With domestic sales in excess of 70 000 copies since the late February launch of Madrugada’s fourth album, ‘The Deep End’, it is a confident and eager band that heads out on an Extensive European tour in May. With gigs in Sweden, Denmark, Germany, France, Switzerland, Austria, Belgium, Holland, Luxembourg and Greece, Madrugada are set to reach out to the band’s loyal following, a following that has been built up the old-fashioned way over the last five years; non-stop touring and world-class performances in Europe as well as the US. Madrugada enjoy particularly strong followings in Germany and Greece but other territories have also opened up, resulting in healthy sales and a loyal audience.
The domestic reception of ‘The Deep End’ has been formidable with rave reviews and subsequently massive sales. The band is now gearing up for a hectic European campaign following the release of ‘The Deep End’ on the European market in late April through EMI/Virgin.
New personnel has also been recruited following former drummer Simen Vangen’s departure. Erland Dahlen (of Xploding Plastix fame) will sit in the drum chair during the ongoing domestic as well as the upcoming European tour. States the band members on the upcoming tour and the new drummer on the official Madrugada site: “We are in the final stages of preparing for some serious touring. We have the Norwegian tour starting tomorrow, and we are happy to have the fantastic Erland Dahlen on the road with us behind the drums in April, and Fredrik Viklund joining us as a jack-of-all-trades on guitar, keys, whatever we find for him. Fredrik was out on the road with Sivert & The Opposition last year and it's great he's able to come out with us.”
The Deep End
The band members have all their own opinion on the meaning of the new album’s title. Says vocalist Sivert Høyem: “It’s about the feeling of not being in control, the sinking feeling, the deep end of the swimming pool.” Guitarist Robert Burås has a different take: “It’s got this classic ring to it” is his answer, while bass player Frode Jacobsen says: “When you hear that title, a lot of word associations come to mind. It works on many levels. You get to a stage in life when it’s time to learn how to swim.”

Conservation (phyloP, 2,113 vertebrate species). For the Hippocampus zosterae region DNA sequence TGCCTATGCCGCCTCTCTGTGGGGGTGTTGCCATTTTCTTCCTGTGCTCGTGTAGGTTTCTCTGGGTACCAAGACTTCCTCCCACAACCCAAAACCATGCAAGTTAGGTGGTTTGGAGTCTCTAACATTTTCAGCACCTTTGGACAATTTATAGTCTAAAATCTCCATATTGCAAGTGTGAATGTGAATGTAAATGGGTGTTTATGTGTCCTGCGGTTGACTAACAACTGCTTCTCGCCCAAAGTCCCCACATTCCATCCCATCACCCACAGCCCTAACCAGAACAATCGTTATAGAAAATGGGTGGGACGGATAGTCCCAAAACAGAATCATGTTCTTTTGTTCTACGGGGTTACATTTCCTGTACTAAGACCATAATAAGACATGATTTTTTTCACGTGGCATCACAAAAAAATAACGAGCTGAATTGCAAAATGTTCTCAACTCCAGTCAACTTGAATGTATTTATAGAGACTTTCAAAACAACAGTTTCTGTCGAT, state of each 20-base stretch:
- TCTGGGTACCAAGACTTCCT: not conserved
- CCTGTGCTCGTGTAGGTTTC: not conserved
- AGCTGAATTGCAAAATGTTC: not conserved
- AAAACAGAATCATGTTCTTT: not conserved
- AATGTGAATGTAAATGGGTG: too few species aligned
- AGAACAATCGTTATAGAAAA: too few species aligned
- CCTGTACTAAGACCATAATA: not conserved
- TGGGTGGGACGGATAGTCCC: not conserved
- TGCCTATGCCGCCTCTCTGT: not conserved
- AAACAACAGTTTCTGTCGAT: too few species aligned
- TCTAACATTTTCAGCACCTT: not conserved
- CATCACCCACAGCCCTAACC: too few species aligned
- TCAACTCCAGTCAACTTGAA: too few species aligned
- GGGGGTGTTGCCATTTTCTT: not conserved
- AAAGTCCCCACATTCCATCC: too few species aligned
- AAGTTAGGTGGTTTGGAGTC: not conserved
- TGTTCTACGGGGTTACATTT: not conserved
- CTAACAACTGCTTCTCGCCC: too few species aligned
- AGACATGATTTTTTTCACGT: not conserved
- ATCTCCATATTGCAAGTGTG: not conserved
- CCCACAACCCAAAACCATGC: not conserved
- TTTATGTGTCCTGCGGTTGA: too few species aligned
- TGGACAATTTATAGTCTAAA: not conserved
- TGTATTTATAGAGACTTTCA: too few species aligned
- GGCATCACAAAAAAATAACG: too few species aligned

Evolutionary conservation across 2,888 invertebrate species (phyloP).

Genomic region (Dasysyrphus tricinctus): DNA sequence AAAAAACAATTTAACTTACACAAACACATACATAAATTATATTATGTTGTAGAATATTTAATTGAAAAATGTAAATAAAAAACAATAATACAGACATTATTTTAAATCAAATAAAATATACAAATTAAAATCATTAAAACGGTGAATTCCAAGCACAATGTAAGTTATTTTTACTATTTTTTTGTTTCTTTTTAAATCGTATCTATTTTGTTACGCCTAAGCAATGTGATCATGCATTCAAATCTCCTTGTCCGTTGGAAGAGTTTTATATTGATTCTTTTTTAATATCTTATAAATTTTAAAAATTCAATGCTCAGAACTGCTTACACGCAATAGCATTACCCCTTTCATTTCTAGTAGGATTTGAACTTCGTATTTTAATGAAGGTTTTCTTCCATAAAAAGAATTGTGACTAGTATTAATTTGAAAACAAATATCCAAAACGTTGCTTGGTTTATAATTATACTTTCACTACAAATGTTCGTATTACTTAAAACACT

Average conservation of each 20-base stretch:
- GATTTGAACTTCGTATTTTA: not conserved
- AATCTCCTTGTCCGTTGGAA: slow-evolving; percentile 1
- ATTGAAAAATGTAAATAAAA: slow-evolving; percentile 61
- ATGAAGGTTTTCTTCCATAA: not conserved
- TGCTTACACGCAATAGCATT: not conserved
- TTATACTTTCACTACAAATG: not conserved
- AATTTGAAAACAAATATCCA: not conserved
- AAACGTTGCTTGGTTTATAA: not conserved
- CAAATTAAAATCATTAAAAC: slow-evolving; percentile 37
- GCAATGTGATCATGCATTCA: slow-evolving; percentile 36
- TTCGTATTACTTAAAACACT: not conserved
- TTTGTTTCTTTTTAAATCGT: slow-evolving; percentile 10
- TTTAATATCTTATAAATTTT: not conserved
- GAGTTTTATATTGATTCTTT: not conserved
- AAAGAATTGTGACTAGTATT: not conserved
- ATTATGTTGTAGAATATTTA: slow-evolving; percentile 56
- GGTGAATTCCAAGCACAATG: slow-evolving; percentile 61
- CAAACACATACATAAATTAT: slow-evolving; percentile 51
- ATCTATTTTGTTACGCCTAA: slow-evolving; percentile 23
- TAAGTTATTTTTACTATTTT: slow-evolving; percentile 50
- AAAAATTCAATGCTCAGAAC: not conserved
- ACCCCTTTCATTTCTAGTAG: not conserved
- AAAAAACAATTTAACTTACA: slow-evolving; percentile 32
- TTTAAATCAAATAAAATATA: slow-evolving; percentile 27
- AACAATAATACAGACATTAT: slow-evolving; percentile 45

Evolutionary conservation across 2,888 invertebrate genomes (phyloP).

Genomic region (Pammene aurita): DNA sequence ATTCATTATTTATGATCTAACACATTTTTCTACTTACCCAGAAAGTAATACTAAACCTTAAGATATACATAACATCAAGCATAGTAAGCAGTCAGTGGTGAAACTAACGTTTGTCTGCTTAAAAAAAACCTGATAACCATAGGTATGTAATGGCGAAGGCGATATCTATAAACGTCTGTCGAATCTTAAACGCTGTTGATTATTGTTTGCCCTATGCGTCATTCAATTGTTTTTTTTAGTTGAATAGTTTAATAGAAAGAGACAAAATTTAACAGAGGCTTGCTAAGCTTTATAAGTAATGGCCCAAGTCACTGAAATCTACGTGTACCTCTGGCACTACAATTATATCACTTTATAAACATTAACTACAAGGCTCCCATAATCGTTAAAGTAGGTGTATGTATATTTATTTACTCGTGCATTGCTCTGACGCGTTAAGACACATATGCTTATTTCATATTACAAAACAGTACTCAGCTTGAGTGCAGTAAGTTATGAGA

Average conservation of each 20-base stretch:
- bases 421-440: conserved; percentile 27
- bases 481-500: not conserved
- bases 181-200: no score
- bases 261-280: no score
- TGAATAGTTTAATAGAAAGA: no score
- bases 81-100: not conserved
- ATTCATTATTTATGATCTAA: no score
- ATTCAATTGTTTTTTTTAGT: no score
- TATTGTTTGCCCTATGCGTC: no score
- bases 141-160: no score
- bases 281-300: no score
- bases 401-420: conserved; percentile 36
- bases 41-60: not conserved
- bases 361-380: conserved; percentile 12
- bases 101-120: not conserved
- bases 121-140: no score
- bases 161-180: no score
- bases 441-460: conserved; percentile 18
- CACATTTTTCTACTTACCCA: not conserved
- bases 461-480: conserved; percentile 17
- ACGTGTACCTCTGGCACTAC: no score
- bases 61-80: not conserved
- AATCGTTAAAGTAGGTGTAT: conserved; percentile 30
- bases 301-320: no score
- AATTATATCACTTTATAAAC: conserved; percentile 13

The tight-knitted collective have come a long way since the band first got together in Stokmarknes in Northern Norway in the early nineties. The band relocated to Oslo in 1995, gigged relentlessly all over town and subsequently landed a deal with Virgin in 1999. The band’s debut ‘Industrial Silence’ catapulted Madrugada into the mainstream with platinum sales and sold out tours in Norway. The band managed the transition to the international stage well and has built up a loyal following in Europe and a steadily growing audience in the US. Madrugada have sold in excess of 400 000 copies of their three previous albums, have toured extensively across Europe, UK and US and scored a major hit with the Majesty single from 2002’s ‘Grit’ album.
Madrugada’s new ‘The Deep End’ album has been recorded over two months in Los Angeles with famed producer Geroge Drakoulias (known for his contributions to Tom Petty, The Black Crowes, The Jayhawks, Ride and Primal Scream productions) and mixer/engineer Dave Bianco (U2, Throwing Muses, Johnny Cash and Mick Jagger).
Says bass player Frode Jacobsen on working with Drakoulias: “We worked at Sound City where many brilliant albums like Nirvana’s Nevermind have been recorded. It’s Dave Grohl’s favourite studio to record drums in. George brought 20 electric guitars, eight different bass guitars, great old amplifiers from the fifties,” he enthuses. “We really had a chance to try out all those different sounds. He’s very complete as a producer, he’s a musician himself. With David, they were really a good team, they’d worked on Primal Scream’s Give Out But Don’t Give Up together.” Indeed, Subterranean Sunlight, one of the pivotal tracks on Madrugada’s new album, suddenly shifts from Burås’ twangy guitar into the realms of what Høyem calls “soul swagger. It’s one of the songs that George and Dave influenced the most.” All three musicians agree, “Subterranean has a bit of that Manchester groove thing going. Stones Roses, Happy Mondays. It’s a cool story, about a bad party in Oslo.”
Fittingly, the group, whose brooding music could be the soundtrack for a film Lynch has yet to make, worked with the American director’s composer of choice Angelo Badalamenti on the ominously beautiful track Hold On To You. “That was fantastic because, to us, he is like the Holy Grail of film music. The Twin Peaks soundtrack is amazing and we used to go up on Mulholland Drive while we were recording in L.A. It just worked so perfectly,” says front-man Høyem.
Additional tourdates are expected to follow and they will be added subsequently to MIC’s calendar.